Did you ever get the feeling that if they can they will? Think about the Miranda Rights statement: "Anything you say, can and will be used against you in a court of law." But it's so much worse than that. Anything you say, anything you do, can and will be used against you in the court of public opinion. If you own a basketball team and have a problem with your girlfriend associating with a particular race—even though she is of that race herself—and the evil bitch tapes you talking—illegally I might add—and releases that tape to the press, well Donald, if they can they will. Look on the bright side, you're still a billionaire.

My philosophy about people in general is perhaps the most cynical and dark comment on human nature that it's possible to have. I think most people believe that people in general are good and kind and want to help their fellow man. I, however, understand that nothing could be further from the truth. If they can they will.

Imagine you're the United States Senate minority leader. You say some nice things about Senator Strom Thurmond, and because of the storm of controversy that ensues, you're forced to resign. Imagine you're telling a story. You tell about an incident in your life, and what you learned from it. You meant the story to be a teaching moment, where you learned a valuable moral lesson. Instead, the if-they-can-they-will crowd sees a weakness, exploits the weakness, and within hours you're fired. Imagine a radio personality trying to be funny who talks about nappy-headed hos, and within days he's gone.

If there is one thing you can count on it's that if they can they will. What a terrible accusation to tar humankind with. It makes me ashamed to be a human being. What's the matter with us? Look around you sometime. Maybe you're at a board meeting. Maybe you're at a PTA meeting. Listen to how people talk about other people. Oh they'll always couch the discussion in terms of being helpful, being righteous, looking out for the interests of the company or the community or the children, but the fact is this: if somebody spots a weakness, a poor turn of phrase, an unfortunate association, they'll use that moment of weakness to sanctimoniously rip out your still beating heart.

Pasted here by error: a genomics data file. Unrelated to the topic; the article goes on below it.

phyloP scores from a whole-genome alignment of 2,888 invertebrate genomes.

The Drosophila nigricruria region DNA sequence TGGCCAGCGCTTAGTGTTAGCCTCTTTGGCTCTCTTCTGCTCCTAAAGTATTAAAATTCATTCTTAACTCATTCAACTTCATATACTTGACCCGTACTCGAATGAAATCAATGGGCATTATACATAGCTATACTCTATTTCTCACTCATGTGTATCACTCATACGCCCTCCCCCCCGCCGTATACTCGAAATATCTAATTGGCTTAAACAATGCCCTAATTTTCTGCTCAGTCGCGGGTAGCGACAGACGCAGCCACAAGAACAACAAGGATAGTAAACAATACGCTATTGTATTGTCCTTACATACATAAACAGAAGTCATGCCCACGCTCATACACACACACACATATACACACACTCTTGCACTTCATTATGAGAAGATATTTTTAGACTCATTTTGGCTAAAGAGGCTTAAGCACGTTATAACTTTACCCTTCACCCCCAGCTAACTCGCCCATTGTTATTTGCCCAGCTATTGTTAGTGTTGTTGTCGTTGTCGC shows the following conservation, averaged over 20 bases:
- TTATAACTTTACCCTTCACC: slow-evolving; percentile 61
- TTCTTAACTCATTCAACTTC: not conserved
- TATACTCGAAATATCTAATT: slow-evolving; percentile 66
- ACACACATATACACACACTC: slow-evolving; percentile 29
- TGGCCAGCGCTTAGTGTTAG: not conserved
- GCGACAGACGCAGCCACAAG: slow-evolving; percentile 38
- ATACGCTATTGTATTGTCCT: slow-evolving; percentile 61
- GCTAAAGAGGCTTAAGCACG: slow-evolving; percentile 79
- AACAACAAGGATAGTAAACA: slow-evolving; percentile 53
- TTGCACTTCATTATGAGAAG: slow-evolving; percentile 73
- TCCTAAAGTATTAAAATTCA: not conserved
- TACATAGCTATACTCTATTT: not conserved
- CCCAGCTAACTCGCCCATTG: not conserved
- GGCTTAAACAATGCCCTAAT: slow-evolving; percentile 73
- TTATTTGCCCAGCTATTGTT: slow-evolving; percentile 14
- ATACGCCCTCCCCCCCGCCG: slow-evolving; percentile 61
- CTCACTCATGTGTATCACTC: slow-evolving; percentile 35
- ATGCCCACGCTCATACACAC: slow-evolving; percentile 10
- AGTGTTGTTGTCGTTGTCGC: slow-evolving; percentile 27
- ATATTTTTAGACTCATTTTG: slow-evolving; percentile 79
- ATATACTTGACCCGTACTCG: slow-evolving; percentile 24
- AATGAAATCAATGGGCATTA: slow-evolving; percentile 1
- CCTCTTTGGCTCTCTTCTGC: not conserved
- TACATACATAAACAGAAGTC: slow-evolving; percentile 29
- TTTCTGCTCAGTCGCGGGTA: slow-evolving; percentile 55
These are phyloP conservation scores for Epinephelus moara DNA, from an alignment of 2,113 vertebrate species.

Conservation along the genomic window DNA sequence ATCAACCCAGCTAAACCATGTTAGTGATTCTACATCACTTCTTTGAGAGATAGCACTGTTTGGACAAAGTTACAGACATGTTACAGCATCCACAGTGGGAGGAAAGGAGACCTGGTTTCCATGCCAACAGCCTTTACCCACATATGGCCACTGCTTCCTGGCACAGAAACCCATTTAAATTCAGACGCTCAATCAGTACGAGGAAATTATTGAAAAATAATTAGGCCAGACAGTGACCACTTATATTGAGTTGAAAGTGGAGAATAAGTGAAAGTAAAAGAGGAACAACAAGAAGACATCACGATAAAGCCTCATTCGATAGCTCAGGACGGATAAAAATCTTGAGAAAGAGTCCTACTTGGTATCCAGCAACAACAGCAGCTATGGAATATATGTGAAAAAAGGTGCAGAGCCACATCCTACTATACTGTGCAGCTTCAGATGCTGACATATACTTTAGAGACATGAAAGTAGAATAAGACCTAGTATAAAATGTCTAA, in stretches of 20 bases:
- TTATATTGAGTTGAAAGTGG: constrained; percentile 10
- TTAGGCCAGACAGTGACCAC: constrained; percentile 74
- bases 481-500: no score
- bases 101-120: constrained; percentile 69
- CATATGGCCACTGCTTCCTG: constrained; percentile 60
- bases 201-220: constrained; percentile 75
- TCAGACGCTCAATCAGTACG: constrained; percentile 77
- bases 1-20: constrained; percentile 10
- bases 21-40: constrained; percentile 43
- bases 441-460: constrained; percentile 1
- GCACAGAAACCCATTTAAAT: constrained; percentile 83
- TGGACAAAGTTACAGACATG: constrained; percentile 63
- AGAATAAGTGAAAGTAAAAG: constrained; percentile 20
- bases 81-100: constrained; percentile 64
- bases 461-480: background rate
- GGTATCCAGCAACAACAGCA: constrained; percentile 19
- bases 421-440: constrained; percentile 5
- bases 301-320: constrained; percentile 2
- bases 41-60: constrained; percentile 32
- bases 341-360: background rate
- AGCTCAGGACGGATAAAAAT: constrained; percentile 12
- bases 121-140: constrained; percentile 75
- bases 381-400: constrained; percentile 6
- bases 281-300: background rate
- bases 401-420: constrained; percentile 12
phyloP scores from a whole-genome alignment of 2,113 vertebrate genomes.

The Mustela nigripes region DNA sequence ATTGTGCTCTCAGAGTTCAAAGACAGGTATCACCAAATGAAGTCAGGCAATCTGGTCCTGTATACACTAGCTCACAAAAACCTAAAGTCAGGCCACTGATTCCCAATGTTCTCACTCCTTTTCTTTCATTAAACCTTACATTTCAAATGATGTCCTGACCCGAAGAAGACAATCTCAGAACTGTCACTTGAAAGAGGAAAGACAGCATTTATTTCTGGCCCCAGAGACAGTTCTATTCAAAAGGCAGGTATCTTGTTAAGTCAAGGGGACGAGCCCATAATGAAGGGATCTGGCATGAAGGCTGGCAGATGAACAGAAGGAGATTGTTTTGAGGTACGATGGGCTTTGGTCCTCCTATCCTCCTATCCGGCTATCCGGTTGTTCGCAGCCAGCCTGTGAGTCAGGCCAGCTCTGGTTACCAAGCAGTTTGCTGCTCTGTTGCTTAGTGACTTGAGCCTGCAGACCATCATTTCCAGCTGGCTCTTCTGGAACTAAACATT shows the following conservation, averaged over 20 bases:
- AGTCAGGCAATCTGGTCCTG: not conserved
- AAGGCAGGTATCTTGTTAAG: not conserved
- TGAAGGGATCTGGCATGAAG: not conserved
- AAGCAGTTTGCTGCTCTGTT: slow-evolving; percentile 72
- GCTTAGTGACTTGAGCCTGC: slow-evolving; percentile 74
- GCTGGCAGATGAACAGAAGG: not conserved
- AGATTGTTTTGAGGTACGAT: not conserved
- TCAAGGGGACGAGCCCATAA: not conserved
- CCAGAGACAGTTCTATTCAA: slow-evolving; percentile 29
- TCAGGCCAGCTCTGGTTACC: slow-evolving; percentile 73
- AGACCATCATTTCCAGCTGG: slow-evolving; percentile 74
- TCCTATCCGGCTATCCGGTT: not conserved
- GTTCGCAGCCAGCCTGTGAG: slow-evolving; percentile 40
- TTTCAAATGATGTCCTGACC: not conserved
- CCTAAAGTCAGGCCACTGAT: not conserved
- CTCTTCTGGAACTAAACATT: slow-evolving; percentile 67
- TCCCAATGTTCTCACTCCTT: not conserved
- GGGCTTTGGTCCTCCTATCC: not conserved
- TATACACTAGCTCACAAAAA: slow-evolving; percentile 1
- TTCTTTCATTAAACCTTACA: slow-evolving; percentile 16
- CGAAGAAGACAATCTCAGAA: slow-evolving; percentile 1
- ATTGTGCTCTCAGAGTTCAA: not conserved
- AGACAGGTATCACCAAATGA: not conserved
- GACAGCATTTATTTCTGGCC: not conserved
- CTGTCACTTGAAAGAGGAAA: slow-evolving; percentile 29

Why? Why would former friends, colleagues, and media personalities who used to give and receive gifts, ask for and offer favors, beg for interviews, suddenly turn on a person as though they were among a crazed horde of zombies suddenly smelling fresh brains? Why? Because if they can, they will.

Imagine you're a technician or a scientist who's developed a robot that can aid humankind in a valuable way. This robot interacts with autistic children, and seems to be helping. In a playful joking way you name the robot "Carl's Junior." At first nobody get's the joke. The poor scientist who named his robot never learned or perhaps forgot that if they can, they will.
Krichmar has developed “Carl’s Junior” a sensitive robot that looks like a turtle with colored stripes across its shell. This therapeutic robot is being used at a nearby school to help with children on the autism spectrum who seem to respond well to an inanimate, yet responsive object